British Columbia

Thousands sign petition asking that travel to Vancouver Island be restricted

Thousands have signed an online petition asking that access to Vancouver Island via BC Ferries be restricted to essential services, supplies, and residents, following concerns that a wave of long weekend vacationers would spread COVID-19 to areas with few medical resources.

BC Ferries' long weekend traffic has become a source of anxiety and tension as B.C. combats COVID-19

BC Ferries' total sailings have been reduced, and passenger capacity on each vessel has been cut in half. (Robb Douglas/CBC)

Thousands have signed an online petition asking that access to Vancouver Island via BC Ferries be restricted to essential services, supplies, and residents only, following concerns that a wave of long weekend vacationers could spread COVID-19 to areas with few medical resources.

"We're still seeing tourists from other provinces and the US driving on our roads here.  We need to be proactive and protect our residents — this island has a lot of people who are considered high risk and it's in our best interest to come together as a community to protect our friends, family and neighbours," the petition reads in part. 

"This needs to work both ways ... residents from Vancouver Island shouldn't be travelling to the mainland if it's not essential."

More than 26,000 had signed the online petition as of Sunday afternoon.

Provincial health officer Dr. Bonnie Henry and Health Minister Adrian Dix repeatedly asked B.C. residents to avoid all non-essential travel throughout the week. But leading into the weekend, BC Ferries' online portal showed some sailings were nearly 90 per cent full.

That data only reflects vehicle space, not overall passengers on board. Total sailings have also been significantly reduced, and passenger capacity on each vessel has been cut in half.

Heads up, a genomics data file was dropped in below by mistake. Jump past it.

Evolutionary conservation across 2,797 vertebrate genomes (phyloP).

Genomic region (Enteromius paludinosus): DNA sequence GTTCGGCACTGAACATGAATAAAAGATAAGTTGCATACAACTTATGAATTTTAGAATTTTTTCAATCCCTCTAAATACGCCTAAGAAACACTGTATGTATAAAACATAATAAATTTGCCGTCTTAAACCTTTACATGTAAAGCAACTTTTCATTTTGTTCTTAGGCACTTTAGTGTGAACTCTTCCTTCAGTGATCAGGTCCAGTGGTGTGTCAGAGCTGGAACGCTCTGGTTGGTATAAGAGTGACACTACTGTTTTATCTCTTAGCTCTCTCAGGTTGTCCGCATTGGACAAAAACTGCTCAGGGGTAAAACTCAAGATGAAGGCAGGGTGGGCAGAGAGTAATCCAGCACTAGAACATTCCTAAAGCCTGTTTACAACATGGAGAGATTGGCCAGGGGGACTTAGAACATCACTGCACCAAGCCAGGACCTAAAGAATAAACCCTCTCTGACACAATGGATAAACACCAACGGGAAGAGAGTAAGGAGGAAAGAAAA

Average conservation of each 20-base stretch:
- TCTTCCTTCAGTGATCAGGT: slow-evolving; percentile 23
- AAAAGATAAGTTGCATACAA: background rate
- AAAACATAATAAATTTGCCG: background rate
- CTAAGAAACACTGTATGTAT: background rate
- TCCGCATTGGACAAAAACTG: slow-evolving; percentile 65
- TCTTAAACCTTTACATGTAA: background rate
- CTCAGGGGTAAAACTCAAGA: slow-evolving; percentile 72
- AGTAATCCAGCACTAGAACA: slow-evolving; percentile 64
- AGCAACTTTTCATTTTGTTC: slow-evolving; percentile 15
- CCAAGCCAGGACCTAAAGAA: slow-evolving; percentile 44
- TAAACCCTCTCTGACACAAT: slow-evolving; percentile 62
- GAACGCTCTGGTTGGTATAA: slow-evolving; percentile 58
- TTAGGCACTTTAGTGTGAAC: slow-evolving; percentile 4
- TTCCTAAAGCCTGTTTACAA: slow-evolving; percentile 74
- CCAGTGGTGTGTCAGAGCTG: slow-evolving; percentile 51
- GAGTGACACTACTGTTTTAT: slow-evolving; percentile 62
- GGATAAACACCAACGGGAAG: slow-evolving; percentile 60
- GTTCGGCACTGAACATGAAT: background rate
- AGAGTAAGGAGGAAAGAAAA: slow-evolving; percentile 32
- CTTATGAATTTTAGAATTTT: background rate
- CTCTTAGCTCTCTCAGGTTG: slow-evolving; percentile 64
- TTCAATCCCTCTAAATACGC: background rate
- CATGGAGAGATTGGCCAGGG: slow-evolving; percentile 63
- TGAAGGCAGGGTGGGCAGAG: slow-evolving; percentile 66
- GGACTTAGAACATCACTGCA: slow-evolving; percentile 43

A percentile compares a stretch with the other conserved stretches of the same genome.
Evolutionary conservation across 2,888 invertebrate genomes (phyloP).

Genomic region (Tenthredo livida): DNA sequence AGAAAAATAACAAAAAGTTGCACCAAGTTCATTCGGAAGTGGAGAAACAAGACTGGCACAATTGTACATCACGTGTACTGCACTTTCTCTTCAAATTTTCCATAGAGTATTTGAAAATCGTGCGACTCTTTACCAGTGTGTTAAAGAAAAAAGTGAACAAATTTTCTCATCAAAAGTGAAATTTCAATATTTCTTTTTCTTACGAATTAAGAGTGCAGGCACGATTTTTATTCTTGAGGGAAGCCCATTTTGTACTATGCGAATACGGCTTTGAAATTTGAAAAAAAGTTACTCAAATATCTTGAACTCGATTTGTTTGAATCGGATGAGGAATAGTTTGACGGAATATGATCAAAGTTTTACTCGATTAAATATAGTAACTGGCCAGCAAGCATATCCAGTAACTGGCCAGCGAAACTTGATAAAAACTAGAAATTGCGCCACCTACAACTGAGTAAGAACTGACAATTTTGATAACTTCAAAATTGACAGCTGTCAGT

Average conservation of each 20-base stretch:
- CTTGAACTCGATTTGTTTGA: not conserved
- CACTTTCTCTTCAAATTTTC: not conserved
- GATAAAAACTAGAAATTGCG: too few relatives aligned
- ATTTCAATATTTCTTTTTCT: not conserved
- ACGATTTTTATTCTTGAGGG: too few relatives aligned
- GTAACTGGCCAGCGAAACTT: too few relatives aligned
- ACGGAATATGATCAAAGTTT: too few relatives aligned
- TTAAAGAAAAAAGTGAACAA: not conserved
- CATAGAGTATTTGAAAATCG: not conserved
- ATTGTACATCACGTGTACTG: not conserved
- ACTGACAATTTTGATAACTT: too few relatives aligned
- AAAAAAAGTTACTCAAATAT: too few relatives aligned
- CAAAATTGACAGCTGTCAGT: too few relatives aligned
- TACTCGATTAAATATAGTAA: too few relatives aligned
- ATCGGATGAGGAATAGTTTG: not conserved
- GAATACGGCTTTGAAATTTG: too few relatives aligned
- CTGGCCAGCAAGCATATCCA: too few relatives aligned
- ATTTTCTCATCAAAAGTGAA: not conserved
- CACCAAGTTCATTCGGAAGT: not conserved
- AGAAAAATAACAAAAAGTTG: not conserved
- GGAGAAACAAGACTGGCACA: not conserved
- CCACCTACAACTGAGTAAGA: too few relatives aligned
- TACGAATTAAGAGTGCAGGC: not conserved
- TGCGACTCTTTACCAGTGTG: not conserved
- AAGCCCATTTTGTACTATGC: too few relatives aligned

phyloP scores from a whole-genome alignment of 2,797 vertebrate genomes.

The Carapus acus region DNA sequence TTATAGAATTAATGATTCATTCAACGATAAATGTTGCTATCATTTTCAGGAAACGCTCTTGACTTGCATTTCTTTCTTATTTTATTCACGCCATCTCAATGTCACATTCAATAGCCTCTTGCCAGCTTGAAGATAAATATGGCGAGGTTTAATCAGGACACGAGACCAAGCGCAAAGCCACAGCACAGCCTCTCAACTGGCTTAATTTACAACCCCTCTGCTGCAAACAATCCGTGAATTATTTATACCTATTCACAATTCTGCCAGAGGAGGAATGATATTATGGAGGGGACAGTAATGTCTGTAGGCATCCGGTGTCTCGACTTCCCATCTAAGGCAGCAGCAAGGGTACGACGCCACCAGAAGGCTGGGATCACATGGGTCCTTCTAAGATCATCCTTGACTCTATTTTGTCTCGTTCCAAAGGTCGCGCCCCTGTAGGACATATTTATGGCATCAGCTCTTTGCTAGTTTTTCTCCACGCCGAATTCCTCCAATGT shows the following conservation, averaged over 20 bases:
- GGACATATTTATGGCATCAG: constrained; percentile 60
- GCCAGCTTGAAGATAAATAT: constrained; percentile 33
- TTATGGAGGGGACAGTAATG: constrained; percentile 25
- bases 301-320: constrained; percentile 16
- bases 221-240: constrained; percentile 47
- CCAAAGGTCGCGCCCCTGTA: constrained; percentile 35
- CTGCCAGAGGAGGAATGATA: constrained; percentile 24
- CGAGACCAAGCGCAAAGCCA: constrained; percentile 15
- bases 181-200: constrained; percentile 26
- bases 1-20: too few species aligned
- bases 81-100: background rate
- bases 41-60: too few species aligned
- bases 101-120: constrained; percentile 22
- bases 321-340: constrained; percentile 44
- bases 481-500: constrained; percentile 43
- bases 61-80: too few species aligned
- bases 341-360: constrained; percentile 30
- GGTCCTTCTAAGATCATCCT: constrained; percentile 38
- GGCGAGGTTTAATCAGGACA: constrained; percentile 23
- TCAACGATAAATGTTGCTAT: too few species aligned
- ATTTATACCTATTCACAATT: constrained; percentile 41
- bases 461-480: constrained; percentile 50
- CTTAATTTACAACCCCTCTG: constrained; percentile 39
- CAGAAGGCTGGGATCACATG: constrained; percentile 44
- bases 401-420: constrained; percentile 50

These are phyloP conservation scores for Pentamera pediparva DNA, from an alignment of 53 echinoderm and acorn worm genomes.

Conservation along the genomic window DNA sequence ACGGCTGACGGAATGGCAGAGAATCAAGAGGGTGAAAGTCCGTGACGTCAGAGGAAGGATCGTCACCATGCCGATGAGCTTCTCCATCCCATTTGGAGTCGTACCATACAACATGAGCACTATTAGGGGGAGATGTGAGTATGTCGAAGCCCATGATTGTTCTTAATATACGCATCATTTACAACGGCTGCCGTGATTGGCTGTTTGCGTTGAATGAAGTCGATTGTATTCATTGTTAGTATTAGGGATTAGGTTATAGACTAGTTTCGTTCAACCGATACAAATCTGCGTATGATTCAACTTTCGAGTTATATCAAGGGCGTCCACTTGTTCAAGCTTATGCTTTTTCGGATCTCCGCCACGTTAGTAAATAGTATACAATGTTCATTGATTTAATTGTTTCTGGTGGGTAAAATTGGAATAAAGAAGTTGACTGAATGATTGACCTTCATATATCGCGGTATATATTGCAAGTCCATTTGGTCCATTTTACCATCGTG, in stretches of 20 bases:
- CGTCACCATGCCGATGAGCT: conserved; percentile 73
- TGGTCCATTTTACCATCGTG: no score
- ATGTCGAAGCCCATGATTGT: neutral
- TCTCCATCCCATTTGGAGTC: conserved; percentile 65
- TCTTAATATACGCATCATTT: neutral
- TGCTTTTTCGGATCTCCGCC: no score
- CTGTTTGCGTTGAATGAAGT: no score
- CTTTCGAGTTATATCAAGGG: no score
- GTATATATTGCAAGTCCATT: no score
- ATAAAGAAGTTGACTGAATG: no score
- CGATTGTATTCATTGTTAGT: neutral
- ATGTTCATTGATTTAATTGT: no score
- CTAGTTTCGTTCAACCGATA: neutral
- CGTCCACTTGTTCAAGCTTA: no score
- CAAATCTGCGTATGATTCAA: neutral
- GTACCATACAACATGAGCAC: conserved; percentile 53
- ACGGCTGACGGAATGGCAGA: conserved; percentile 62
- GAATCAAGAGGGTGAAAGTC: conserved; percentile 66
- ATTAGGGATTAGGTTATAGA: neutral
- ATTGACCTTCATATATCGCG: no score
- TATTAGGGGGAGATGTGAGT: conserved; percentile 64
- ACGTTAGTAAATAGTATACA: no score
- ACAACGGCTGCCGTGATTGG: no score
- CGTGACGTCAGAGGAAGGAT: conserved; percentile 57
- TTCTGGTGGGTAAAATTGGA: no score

Henry said in her Saturday briefing that reports of people flooding Vancouver Island were "overblown" and that a majority of people are following provincial and federal directives to stay home.

Passengers drive onto a BC Ferries vessel from Tsawwassen to the Southern Gulf Islands on Friday, after provincial officials urged the public to avoid all non-essential travel. (Chris Corday/CBC)

'Stop this before May long weekend hits'

Al Siebring, the mayor of the Municipality of North Cowichan, said that while he didn't necessarily agree that measures should be brought in to restrict all non-essential travel, the traffic seen over the weekend did indicate a problem.

"The people who took the ferries this weekend, the majority of them anecdotally appeared to be folks towing boats and RVs and who knows what, and it was recreational travel. That's not consistent with the messaging that the province and local governments have been putting out saying, please stay home," he said.

Siebring said he's also heard reports of tourists travelling to northern Vancouver Island and clearing out grocery and convenient stores already struggling to maintain inventory.

"Now these other customers are coming in and cleaning out the milk and the eggs and the groceries and leaving the locals high and dry," he said.

"Stop this before the May long weekend hits ... find a way to define what is essential travel and then to find a way to clearly enforce that essential travel on BC Ferries so that we don't repeat what we had this weekend."

BC Ferries says it's not authorized to restrict travel.

With files from Max Collins

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